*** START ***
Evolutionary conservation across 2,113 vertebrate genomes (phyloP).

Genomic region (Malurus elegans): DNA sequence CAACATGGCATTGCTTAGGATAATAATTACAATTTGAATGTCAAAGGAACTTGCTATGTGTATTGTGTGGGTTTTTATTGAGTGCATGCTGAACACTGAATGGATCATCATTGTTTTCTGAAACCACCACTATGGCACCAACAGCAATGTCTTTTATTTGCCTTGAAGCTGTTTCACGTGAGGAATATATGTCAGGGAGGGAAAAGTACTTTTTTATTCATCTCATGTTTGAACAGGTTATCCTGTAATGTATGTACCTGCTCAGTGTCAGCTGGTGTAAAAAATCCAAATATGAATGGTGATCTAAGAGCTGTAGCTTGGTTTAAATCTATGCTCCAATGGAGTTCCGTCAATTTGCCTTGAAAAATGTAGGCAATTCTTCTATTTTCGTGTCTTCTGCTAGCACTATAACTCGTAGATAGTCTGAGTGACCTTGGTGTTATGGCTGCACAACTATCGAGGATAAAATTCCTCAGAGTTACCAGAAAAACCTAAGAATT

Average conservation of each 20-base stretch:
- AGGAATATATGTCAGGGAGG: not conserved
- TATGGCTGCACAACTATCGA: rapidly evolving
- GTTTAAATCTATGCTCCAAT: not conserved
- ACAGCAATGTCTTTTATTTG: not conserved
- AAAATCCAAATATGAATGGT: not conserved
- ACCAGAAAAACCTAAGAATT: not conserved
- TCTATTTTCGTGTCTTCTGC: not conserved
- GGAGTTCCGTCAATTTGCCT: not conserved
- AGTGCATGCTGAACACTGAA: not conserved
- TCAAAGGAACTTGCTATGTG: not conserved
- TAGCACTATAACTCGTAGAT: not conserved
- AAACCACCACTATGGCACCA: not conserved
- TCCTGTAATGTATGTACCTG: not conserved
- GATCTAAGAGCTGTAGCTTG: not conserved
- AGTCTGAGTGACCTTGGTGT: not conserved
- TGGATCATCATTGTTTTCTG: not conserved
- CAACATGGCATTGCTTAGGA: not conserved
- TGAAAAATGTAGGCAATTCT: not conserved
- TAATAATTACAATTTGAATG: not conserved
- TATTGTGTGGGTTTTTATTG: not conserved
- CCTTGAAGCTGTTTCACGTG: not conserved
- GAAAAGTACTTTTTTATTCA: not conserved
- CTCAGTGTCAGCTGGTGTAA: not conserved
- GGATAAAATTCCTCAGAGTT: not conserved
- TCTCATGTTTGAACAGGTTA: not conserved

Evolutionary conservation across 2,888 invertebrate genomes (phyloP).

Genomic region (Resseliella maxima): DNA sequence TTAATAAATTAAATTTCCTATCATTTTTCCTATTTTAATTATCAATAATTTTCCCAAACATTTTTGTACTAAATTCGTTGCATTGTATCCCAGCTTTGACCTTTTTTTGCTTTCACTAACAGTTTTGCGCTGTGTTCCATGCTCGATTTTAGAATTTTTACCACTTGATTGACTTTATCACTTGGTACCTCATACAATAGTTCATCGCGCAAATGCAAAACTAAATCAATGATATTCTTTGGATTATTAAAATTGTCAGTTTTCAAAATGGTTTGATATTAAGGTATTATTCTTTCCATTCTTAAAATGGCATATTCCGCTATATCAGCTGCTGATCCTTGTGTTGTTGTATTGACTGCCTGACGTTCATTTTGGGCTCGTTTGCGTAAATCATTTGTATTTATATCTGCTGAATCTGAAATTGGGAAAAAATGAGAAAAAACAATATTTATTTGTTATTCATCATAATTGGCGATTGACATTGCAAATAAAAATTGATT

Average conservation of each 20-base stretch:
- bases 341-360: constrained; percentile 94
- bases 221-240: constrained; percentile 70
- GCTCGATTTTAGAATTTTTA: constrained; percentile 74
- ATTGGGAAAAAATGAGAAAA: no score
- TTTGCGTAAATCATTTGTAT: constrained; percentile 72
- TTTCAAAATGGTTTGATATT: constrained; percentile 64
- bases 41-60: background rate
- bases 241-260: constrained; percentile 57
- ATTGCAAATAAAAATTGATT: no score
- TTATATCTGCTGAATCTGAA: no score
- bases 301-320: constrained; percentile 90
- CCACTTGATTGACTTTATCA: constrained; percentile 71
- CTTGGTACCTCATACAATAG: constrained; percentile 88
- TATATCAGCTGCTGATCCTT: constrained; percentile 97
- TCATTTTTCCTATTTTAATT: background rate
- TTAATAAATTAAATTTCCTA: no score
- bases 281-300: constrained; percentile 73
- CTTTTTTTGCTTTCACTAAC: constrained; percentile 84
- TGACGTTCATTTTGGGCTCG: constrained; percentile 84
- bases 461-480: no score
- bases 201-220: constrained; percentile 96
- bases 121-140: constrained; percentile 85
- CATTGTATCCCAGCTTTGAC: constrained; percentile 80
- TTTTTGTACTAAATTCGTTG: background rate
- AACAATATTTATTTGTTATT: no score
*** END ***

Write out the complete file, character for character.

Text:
Evolutionary conservation across 2,113 vertebrate genomes (phyloP).

Genomic region (Malurus elegans): DNA sequence CAACATGGCATTGCTTAGGATAATAATTACAATTTGAATGTCAAAGGAACTTGCTATGTGTATTGTGTGGGTTTTTATTGAGTGCATGCTGAACACTGAATGGATCATCATTGTTTTCTGAAACCACCACTATGGCACCAACAGCAATGTCTTTTATTTGCCTTGAAGCTGTTTCACGTGAGGAATATATGTCAGGGAGGGAAAAGTACTTTTTTATTCATCTCATGTTTGAACAGGTTATCCTGTAATGTATGTACCTGCTCAGTGTCAGCTGGTGTAAAAAATCCAAATATGAATGGTGATCTAAGAGCTGTAGCTTGGTTTAAATCTATGCTCCAATGGAGTTCCGTCAATTTGCCTTGAAAAATGTAGGCAATTCTTCTATTTTCGTGTCTTCTGCTAGCACTATAACTCGTAGATAGTCTGAGTGACCTTGGTGTTATGGCTGCACAACTATCGAGGATAAAATTCCTCAGAGTTACCAGAAAAACCTAAGAATT

Average conservation of each 20-base stretch:
- AGGAATATATGTCAGGGAGG: not conserved
- TATGGCTGCACAACTATCGA: rapidly evolving
- GTTTAAATCTATGCTCCAAT: not conserved
- ACAGCAATGTCTTTTATTTG: not conserved
- AAAATCCAAATATGAATGGT: not conserved
- ACCAGAAAAACCTAAGAATT: not conserved
- TCTATTTTCGTGTCTTCTGC: not conserved
- GGAGTTCCGTCAATTTGCCT: not conserved
- AGTGCATGCTGAACACTGAA: not conserved
- TCAAAGGAACTTGCTATGTG: not conserved
- TAGCACTATAACTCGTAGAT: not conserved
- AAACCACCACTATGGCACCA: not conserved
- TCCTGTAATGTATGTACCTG: not conserved
- GATCTAAGAGCTGTAGCTTG: not conserved
- AGTCTGAGTGACCTTGGTGT: not conserved
- TGGATCATCATTGTTTTCTG: not conserved
- CAACATGGCATTGCTTAGGA: not conserved
- TGAAAAATGTAGGCAATTCT: not conserved
- TAATAATTACAATTTGAATG: not conserved
- TATTGTGTGGGTTTTTATTG: not conserved
- CCTTGAAGCTGTTTCACGTG: not conserved
- GAAAAGTACTTTTTTATTCA: not conserved
- CTCAGTGTCAGCTGGTGTAA: not conserved
- GGATAAAATTCCTCAGAGTT: not conserved
- TCTCATGTTTGAACAGGTTA: not conserved

Evolutionary conservation across 2,888 invertebrate genomes (phyloP).

Genomic region (Resseliella maxima): DNA sequence TTAATAAATTAAATTTCCTATCATTTTTCCTATTTTAATTATCAATAATTTTCCCAAACATTTTTGTACTAAATTCGTTGCATTGTATCCCAGCTTTGACCTTTTTTTGCTTTCACTAACAGTTTTGCGCTGTGTTCCATGCTCGATTTTAGAATTTTTACCACTTGATTGACTTTATCACTTGGTACCTCATACAATAGTTCATCGCGCAAATGCAAAACTAAATCAATGATATTCTTTGGATTATTAAAATTGTCAGTTTTCAAAATGGTTTGATATTAAGGTATTATTCTTTCCATTCTTAAAATGGCATATTCCGCTATATCAGCTGCTGATCCTTGTGTTGTTGTATTGACTGCCTGACGTTCATTTTGGGCTCGTTTGCGTAAATCATTTGTATTTATATCTGCTGAATCTGAAATTGGGAAAAAATGAGAAAAAACAATATTTATTTGTTATTCATCATAATTGGCGATTGACATTGCAAATAAAAATTGATT

Average conservation of each 20-base stretch:
- bases 341-360: constrained; percentile 94
- bases 221-240: constrained; percentile 70
- GCTCGATTTTAGAATTTTTA: constrained; percentile 74
- ATTGGGAAAAAATGAGAAAA: no score
- TTTGCGTAAATCATTTGTAT: constrained; percentile 72
- TTTCAAAATGGTTTGATATT: constrained; percentile 64
- bases 41-60: background rate
- bases 241-260: constrained; percentile 57
- ATTGCAAATAAAAATTGATT: no score
- TTATATCTGCTGAATCTGAA: no score
- bases 301-320: constrained; percentile 90
- CCACTTGATTGACTTTATCA: constrained; percentile 71
- CTTGGTACCTCATACAATAG: constrained; percentile 88
- TATATCAGCTGCTGATCCTT: constrained; percentile 97
- TCATTTTTCCTATTTTAATT: background rate
- TTAATAAATTAAATTTCCTA: no score
- bases 281-300: constrained; percentile 73
- CTTTTTTTGCTTTCACTAAC: constrained; percentile 84
- TGACGTTCATTTTGGGCTCG: constrained; percentile 84
- bases 461-480: no score
- bases 201-220: constrained; percentile 96
- bases 121-140: constrained; percentile 85
- CATTGTATCCCAGCTTTGAC: constrained; percentile 80
- TTTTTGTACTAAATTCGTTG: background rate
- AACAATATTTATTTGTTATT: no score